Book Recommendation – Christian Ethics: An Introduction to Biblical Moral Reasoning by Wayne Grudem.

I’ve been waiting for this volume for some time because there are few books on Christians ethics that I would immediately recommend. As a Christian and teacher of Theology, I’ve long wanted an easy-to-read but technically in-depth guide that covers a broad range of relevant, contemporary issues delivered in well-written, easy to understand language and which, most importantly, is biblical faithful. That set of requirements is met comfortably by Wayne Grudem’s latest work on Christian ethics. It is simply the best book of its type that you can buy.

Many will be familiar with Dr Grudem’s Sytematic Theology. One of its best features is the clarity of language. For whatever reason, writers on systematics haven’t always exhibited the greatest skill in writing but Grudem’s work is a class apart in this aspect. The same easy-to-read style is found in Christian Ethics and, as with Systematic Theology, the clarity is coupled with precision and accuracy in the use of terms and definitions. That’s not easy to accomplish. Often, less skilled writers (including me) will sacrifice readability for accuracy. On the other hand, one can easily make the mistake of avoiding technicalities to the extent that vagueness and imprecision clouds the truth. It’s rare to find a writer who can match readability with accuracy and in this, Grudem is one of the most gifted.

Another similarity this book has with Systematic Theology is the organisation of chapters into specific units, each covering a particular topic. Therefore, one doesn’t need to read it front-to-back for it can be used as a reference book as well. Topics covered are exhaustive, as can be seen from the contents page provided by the publisher here. But by way of example, and in no particular order, here are some questions that Grudem deals with on various ethical topics:

Is it ever right to lie? Is it wrong to work on Sundays? How can husbands have a leadership role in marriage if men and women are equal in value before God? What is the right relationship between church and state? Does the Bible support monarchies, or does it favor some sort of democracy? Is it ever right for the government to put a criminal to death? Is it right for nations to have nuclear weapons? Is it right for a Christian to own a gun? What about abortion in the case of rape or to save the life of the mother? Should the law allow doctors to perform euthanasia when a patient requests it? What should we think about sleep, vaccinations, organic foods, tattoos, and circumcision? Is it wrong for a couple to live together prior to marriage Why is viewing pornography wrong? If a divorce is granted for biblically legitimate reasons, is remarriage always allowed? How should we evaluate the claims of certain people that they are “transgender”? Is all monetary inequality morally wrong? How much of our income should we give to the Lord’s work? Does the Bible teach us that it is always wrong to charge interest on a loan?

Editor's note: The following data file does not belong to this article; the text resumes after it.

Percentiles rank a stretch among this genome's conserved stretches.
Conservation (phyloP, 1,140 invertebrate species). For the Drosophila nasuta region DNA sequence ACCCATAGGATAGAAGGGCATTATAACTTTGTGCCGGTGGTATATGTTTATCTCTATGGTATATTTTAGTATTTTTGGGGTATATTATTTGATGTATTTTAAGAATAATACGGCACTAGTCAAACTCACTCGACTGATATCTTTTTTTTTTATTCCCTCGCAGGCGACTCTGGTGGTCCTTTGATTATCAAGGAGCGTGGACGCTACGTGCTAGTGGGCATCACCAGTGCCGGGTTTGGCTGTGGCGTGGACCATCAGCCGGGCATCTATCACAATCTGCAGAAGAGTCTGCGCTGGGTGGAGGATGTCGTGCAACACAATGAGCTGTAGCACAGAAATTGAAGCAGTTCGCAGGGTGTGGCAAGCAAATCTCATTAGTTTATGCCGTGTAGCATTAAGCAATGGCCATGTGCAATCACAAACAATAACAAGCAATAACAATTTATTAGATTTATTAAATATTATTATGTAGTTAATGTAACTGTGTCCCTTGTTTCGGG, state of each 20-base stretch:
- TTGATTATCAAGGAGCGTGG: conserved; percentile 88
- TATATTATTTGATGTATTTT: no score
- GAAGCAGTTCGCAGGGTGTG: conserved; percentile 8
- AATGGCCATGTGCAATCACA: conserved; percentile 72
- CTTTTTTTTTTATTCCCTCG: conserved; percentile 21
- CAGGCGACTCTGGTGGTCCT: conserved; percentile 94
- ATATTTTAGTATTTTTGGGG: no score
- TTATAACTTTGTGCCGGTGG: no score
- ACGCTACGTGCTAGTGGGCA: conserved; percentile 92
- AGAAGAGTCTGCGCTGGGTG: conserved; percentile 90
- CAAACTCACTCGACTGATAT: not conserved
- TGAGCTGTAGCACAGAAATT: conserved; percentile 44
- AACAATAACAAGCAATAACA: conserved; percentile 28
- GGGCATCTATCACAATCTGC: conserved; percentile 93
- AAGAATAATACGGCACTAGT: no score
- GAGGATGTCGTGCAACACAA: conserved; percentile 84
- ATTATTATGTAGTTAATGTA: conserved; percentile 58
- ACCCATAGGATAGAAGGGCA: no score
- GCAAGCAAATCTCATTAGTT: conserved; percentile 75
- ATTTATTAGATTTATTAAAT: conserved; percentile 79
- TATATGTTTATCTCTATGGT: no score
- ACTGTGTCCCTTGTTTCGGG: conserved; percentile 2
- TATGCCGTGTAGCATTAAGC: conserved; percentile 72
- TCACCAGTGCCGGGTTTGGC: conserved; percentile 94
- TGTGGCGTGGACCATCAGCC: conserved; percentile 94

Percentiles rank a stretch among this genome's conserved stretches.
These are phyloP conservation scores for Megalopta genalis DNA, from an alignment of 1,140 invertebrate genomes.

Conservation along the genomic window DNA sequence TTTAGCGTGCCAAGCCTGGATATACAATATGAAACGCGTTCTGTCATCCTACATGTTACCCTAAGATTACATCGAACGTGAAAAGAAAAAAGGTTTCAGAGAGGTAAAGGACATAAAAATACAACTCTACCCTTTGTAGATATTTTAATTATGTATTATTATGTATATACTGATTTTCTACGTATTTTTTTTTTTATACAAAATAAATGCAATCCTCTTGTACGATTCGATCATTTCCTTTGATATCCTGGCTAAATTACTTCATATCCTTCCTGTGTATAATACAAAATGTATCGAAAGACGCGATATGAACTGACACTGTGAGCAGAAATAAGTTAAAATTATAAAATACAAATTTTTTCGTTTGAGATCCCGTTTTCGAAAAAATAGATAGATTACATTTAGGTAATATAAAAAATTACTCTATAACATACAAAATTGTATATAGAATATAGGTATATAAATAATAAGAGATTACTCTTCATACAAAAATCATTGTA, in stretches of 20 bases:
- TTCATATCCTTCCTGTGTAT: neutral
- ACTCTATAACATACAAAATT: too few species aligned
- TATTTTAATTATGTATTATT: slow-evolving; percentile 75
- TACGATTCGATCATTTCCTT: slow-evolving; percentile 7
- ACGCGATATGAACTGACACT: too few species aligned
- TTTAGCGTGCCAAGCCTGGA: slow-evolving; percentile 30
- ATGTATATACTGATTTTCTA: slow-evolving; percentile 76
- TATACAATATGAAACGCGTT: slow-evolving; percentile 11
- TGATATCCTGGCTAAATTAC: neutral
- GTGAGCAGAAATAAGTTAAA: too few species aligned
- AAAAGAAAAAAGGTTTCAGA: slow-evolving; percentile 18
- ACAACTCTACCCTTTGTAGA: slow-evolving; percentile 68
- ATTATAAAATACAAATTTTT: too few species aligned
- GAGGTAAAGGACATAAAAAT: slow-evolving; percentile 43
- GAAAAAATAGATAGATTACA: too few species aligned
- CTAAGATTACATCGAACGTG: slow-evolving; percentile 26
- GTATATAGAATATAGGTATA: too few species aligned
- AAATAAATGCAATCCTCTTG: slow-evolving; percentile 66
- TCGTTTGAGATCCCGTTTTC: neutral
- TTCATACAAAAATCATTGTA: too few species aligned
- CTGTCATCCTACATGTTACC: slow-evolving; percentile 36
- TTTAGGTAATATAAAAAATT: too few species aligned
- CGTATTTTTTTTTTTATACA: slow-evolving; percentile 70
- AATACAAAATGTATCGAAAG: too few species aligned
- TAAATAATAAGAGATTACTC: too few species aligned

Grudem’s theology is best described as reformed evangelical and Christians from that perspective, or from conservative viewpoints generally, will find much in agreement with this book. It takes courage to discuss some of the matters contained, but Grudem is willing to tackle difficult topics head-on and is respectful and courteous in assessing opposing views. I certainly found his arguments consistently persuasive and academically rigorous.

One downside to the book is the noticeably US-centric material. For example, the chapter on drugs and alcohol begins with a lengthy introduction giving statistics on alcohol abuse, all of which are from the US. So we learn that 10% of US children live with a parent with alcohol problems; that in 2014, 31% of US driving fatalities were linked to alcohol; and that 88,000 people a year die from alchohol-related deaths in the US

Similarly, the chapter on divorce and remarriage offers more American statistics: in 2014 there were 813,862 divorces and that the number of US couples getting married has fallen from 10.6 marriages per 1000 people in the 1980s to 6.8 marriages per 1000 people in 2009-2012. Elsewhere, we learn that in 2013, the US Department of Agriculture estimated that the total cost of raising a child from birth to high school graduation was $245,340. Such statistics won’t resonate as much for readers in another countries and cultures. (As an aside, given this is an academic book touching on social sciences, the data is somewhat outdated for a 2018 publication.

But these are minor quibbles. The rest of this worthy tome is biblically faithful, well-written, and both a joy and a challenge to read. This will be useful for bible college or seminary students taking introductory classes in Christian ethics, but it’s also well suited for Christians interested in how to think about living lives that reflect the ethical values of the Bible.

Dr Andy Cheung teaches Theology at King’s Evangelical Divinity School.

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